The Frisbee Lesson

iStock_000007686506MediumPlaying catch with the frisbee can teach you a couple of things. One of those is “letting go.” Throwing a frisbee is all in the release. Smooth, intentional, focused and relaxed. It’s more about the eyes than the hands – more about vision than control. A small act of faith that gives one the confidence to let it fly.

The other thing you learn is how to let it come to you. You can spend a lot of time and energy chasing, overrunning and trying to change direction. Or, you can pay attention, notice the loft, the speed, the angle and let it come to you. That doesn’t mean just standing still as much as it means getting to where it’s going and being there to receive it. Watch your dog sometime.

We’re trained to go hard, chase things down and grab them and get control. Frisbee though is different. Frisbee is all about letting it go and letting come to you.iStock_000006549282Medium

The Morning Ride

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IMG_0710It’s about play. I know it’s a workout, it’s training, it’s exercise. It’s a morning ride on the mountain bike doing extensive intervals, building capacity – all good stuff.  And… it’s about play.

There is something graceful in play, in the apparent purposelessness of an activity. Like the early morning trail ride. And, today it was play. A hard ride for sure and exhilarating. Yet, there is so much more. The movement, the changing scenery, the sun stirring activity on the trail and in town. The small subtle changes on the lake as the water, at first still, calm and clear begins to reflect the light and movement of the new day. There is the fragrance of lilacs that cross the trail like streams awakening and refreshing as you pass through them. There is the occasional early morning athlete on the trail and the knowing nod you exchange in the moment you pass. There are the delivery trucks and the maintenance folks on the empty street of the small town a few miles down that trail that will be gone before the rest of the world is even up to know they were there.

Yup, this ride, this workout is about target HR and aerobic threshold but, as good as the progress that comes with training will feel, that’s not where the grace is today. The grace is in the act of playing.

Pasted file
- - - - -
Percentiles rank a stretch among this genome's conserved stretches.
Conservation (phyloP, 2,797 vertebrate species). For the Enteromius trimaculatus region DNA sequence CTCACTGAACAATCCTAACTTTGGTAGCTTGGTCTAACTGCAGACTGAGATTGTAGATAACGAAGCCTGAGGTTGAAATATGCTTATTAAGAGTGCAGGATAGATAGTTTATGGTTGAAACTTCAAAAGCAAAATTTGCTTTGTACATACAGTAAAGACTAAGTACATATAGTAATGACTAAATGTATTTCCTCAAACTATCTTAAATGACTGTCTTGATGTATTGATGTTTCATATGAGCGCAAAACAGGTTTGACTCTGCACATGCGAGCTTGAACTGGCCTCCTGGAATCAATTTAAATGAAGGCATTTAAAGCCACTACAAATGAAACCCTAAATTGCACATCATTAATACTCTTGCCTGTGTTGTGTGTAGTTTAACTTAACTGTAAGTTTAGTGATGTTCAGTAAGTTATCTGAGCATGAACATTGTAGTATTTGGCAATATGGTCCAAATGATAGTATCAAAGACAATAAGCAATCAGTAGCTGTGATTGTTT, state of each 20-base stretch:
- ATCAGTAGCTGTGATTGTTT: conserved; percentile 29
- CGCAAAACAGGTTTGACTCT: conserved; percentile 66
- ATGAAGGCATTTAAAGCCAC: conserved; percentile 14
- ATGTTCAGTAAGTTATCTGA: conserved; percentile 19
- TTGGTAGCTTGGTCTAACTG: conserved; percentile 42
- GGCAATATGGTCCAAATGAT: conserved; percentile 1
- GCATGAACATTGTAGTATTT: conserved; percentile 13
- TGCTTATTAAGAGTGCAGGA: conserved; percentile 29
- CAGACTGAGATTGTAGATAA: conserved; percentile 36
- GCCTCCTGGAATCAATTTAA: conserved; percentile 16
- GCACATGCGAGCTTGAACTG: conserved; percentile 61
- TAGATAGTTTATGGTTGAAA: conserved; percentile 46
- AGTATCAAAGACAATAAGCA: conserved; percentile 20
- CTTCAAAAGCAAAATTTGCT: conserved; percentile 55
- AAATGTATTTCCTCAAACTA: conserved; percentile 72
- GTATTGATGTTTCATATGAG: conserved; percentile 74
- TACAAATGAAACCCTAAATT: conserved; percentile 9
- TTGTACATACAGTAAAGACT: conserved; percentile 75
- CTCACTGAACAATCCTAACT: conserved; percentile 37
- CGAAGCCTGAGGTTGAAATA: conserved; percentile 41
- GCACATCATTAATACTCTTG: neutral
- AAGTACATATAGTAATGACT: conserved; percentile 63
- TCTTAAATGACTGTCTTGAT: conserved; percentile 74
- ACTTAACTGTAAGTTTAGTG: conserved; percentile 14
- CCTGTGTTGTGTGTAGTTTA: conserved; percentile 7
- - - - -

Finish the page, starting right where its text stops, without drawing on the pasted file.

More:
Stuart Brown, MD,  Director of the National Institute of Play lists the following characteristics of play:

1. Apparent Purposelessness – we don’t do it for it’s practical value, we do it for it’s own sake. Some people might even think it’s a waste of time.

2. It’s voluntary – nobody’s making you do it.

3. Inherent attraction – It’s just plain  fun. It makes you feel good.

4. Freedom from time – When we’re really into it we lose a sense of time.

5. Diminished consciousness of self – We stop thinking about thinking. We stop worrying about how we look. We’re just doing it.

6. Improvisational potential – We aren’t locked in to one way of doing things. We’re open to trying different approaches, messing about, making it up as we go.

7. Continuation desire – It’s fun and when we’re done we want to do it again.

And, there you have it in a nutshell; my morning ride. That’s what transforms it from just a workout into an experience of grace.  I hope I can carry that same spirit and thinking into the rest of the day. I hope you can too. Play with it.

Commit To The Journey

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IMG_2976  Joyce Di Donato hit the nail on the head this week with her commencement address at Julliard. ” You will never make it, she told the group. That’s the bad new but the shift I invite you to make  is to see it as fabulous, outstanding news, for I don’t actually believe there is an it.”

We play and compete because it’s fun. We also do it because, for many of us it’s way of feeling connected and alive. It’s an opportunity to become more and be part of something greater than ourselves.  One of the things we learn though is that grace, the thing that transforms us and our experience isn’t waiting on the other side of the finish line. It isn’t found in the record books or on the podium. Grace is found along the way in the challenges and choices we encounter and in our response.